6. Add lime slices, candy fruit slices, rock candy, satellite wafers, and/or red sour taffy to garnish.

rainbowfishAnd a big heartfelt congratulations to the winner of the People’s Choice category: Rainbow Fish by Jenny Bai, Diane Jang, and Juliana Park. Juliana is one of our student assistants. In fact, she was working at the front desk when the judges announced it!

Thanks to everyone who came out to join the festivities! We hope you were inspired to create your own edible book!

Kresge Physical Sciences Library
& Cook Mathematics Collection

Quarterly Newsletter: Spring 2014

This is a quarterly electronic newsletter to update you on what’s happening in your Library! Please don’t hesitate to contact us if you have questions or suggestions!

Looking back on Winter 2014

  • Kresge librarians worked with the following courses:
    • Prof. Torresani’s CS 74/174
    • Prof. Grigoryan’s CS 89/189
    • Prof. Kull’s Chem 7
    • Prof. Kremer’s CoCo 7
    • Prof. Taylor’s Earth Sciences 7
    • Prof. Herbrich’s Math 8
    • Prof. Orellan’s Math 17
    • Prof. Somersille’s Math 50
    • Prof. Prosper’s Math 76
    • Prof. Webb’s Math 124
    • Prof. Wegner’s Physics 7
    • Prof. Gleiser’s Physics 16
    • Prof. Rogers Physics 105
    • Prof. Koch’s Writing 5
  • Library eResources Fair was held in early January; we promoted many science resources and reference managers.
  • We held our first Tuesday Brown Bag Lunch Series and covered a variety of topics.
  • The LaTeX Users Group started from conversations at a Brown Bag.
  • Art Wall exhibit by Lew Watters
  • Lights, Camera, Science! — a student produced exhibit opened in March.
  • SciFinder account rep Rebekah Burr provided a session on advanced reaction search tips for Chem 262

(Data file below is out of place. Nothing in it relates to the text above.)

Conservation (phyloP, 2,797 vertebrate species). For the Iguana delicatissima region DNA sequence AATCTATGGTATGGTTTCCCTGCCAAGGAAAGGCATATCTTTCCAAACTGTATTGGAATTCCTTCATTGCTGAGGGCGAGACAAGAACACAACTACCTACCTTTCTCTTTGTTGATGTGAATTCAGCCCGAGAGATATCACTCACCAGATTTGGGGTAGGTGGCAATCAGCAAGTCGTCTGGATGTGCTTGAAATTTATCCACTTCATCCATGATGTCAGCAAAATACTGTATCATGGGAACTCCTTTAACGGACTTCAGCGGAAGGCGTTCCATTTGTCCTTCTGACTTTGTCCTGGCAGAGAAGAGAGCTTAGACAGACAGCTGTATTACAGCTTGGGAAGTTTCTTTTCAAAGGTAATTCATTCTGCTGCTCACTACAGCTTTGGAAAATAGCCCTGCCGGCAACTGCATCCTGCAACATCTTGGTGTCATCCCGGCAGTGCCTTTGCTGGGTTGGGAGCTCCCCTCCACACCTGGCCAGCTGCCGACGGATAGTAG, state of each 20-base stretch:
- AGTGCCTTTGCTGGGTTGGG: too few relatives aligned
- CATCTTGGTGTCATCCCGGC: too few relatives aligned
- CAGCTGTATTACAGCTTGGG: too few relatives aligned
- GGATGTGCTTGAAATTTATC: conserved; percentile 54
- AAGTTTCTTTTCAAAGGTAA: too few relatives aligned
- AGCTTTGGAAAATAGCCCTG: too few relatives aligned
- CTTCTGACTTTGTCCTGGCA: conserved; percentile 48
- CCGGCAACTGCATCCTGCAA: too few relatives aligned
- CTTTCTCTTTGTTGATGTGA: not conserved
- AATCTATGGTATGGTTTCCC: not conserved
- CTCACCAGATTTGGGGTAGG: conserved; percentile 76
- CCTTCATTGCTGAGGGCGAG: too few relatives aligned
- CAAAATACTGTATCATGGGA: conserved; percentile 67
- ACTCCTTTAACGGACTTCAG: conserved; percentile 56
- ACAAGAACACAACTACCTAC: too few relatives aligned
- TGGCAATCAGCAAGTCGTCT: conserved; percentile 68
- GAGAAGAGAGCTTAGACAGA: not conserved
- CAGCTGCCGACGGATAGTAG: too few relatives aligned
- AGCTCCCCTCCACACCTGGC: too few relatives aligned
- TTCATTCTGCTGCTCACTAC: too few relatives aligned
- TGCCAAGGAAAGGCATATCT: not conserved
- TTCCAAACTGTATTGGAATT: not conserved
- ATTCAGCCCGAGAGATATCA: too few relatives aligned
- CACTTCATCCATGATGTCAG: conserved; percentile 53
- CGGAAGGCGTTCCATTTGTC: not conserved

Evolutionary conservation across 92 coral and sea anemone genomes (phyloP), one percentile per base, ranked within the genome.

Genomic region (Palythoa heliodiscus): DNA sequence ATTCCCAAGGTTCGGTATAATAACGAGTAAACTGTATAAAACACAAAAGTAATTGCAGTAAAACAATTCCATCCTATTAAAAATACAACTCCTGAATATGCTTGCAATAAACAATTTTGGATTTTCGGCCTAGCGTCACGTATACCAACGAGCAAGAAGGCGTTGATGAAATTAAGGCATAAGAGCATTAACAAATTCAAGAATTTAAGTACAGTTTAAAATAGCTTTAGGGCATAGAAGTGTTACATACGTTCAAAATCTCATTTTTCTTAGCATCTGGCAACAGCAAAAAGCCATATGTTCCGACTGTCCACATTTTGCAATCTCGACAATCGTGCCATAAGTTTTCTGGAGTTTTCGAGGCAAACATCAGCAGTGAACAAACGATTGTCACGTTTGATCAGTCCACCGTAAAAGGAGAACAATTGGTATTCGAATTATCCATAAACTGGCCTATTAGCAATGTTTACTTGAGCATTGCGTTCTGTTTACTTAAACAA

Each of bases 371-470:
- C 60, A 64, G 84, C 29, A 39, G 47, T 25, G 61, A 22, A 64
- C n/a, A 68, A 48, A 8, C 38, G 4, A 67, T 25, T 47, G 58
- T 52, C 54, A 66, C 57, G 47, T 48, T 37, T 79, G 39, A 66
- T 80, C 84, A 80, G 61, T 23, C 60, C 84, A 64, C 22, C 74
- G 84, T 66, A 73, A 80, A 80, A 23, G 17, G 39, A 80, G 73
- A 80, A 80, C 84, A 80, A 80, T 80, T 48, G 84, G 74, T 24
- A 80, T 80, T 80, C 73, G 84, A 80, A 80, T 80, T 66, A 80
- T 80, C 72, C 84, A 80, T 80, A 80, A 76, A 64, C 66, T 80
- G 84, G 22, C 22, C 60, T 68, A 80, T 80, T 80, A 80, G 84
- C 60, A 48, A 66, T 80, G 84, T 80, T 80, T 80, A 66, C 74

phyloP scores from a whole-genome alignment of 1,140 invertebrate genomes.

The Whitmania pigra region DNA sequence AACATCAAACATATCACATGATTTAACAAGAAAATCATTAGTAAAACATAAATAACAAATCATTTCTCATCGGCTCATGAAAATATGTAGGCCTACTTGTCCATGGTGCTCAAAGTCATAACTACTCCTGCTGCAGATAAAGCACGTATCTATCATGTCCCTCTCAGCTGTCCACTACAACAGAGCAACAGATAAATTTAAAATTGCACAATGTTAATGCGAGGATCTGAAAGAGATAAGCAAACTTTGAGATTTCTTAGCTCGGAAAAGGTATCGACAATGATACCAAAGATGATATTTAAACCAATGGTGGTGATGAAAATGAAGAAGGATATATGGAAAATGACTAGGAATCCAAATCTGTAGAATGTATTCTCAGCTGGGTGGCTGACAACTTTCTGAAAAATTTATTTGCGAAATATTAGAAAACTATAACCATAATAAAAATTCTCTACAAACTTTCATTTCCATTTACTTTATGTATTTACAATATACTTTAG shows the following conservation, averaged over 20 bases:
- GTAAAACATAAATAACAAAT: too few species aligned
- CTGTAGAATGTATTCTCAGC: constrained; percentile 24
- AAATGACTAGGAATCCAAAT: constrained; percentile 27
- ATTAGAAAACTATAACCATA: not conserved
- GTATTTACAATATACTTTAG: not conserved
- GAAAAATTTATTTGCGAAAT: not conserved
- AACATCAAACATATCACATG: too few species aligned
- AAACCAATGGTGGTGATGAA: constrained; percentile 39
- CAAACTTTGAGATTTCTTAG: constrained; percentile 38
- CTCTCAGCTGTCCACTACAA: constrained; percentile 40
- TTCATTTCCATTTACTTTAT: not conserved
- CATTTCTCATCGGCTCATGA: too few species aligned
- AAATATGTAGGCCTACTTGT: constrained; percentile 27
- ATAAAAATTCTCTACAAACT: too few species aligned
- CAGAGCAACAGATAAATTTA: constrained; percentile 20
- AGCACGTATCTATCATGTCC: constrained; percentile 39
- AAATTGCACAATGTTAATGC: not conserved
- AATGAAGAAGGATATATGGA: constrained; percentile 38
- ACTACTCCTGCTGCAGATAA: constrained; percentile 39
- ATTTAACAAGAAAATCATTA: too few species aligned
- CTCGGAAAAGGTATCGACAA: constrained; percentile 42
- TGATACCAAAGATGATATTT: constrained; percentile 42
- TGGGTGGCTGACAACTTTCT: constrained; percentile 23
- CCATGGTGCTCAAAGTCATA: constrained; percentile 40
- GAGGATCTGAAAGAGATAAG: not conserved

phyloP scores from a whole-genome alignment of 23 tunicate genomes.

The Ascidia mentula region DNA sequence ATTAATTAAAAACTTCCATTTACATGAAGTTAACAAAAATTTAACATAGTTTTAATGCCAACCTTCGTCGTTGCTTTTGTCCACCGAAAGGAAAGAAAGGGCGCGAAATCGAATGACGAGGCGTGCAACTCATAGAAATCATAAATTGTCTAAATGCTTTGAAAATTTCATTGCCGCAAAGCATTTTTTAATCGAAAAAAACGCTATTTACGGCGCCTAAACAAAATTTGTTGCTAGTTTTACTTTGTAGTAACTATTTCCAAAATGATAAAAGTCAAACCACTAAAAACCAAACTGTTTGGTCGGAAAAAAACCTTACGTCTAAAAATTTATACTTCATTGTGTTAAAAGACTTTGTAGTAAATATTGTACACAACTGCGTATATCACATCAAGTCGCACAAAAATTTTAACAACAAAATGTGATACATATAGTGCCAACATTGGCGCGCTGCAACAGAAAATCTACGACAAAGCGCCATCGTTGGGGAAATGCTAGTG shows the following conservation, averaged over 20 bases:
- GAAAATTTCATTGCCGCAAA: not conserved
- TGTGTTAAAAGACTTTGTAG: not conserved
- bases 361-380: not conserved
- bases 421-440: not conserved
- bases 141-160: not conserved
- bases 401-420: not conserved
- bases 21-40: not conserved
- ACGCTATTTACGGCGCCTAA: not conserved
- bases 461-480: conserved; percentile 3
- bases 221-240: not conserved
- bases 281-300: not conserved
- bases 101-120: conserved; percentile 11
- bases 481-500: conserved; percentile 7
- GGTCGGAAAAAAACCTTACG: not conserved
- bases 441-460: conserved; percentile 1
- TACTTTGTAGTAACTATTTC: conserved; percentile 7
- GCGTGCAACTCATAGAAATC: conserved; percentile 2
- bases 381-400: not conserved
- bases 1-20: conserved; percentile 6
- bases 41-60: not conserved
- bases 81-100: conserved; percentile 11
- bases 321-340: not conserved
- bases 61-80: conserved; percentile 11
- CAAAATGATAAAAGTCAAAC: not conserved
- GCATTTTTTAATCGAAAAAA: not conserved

• Gear Up! -  the information fair showcasing resources, support and services for researchers was held Feb. 28th at DHMC

Spring Term Staffing and Hours

  • This term Kresge will be open Monday-Thursday 8am-1am, Friday 8am-8pm, Saturday 11am-10pm, and Sunday 11am-1am.
  • The search for a new Physical Sciences Librarian was successful! Lora Leligdon, from the University of New Mexico Library, will start work in June.
  • Shirley Zhao will continue to fill the role of library liaison to the Departments of Mathematics and Computer Science.
  • Tracy Snow and Veneda Gabourel continue to staff Kresge for the time being.

Collections and Resources Update

  • The Library has trial access to Scopus, the major abstract and citation database (especially strong in science, technology, and medicine) through April 30th.  Try it out and provide feedback here.
  • We are continually adding new books to the collection. Please drop by Kresge to peruse our New Books shelf or check the new acquisitions lists.
  • If there’s a new book that you think would make a great addition to the library, please suggest a purchase!

Research/Information Guide Highlights

Select Library-Wide Events

  • LaTeX Minicourse is a 3 part series to get you started using LaTeX.
  • Kresge Library Thesis Writers’ Bootcamp for seniors will take place on Sunday, April 27th.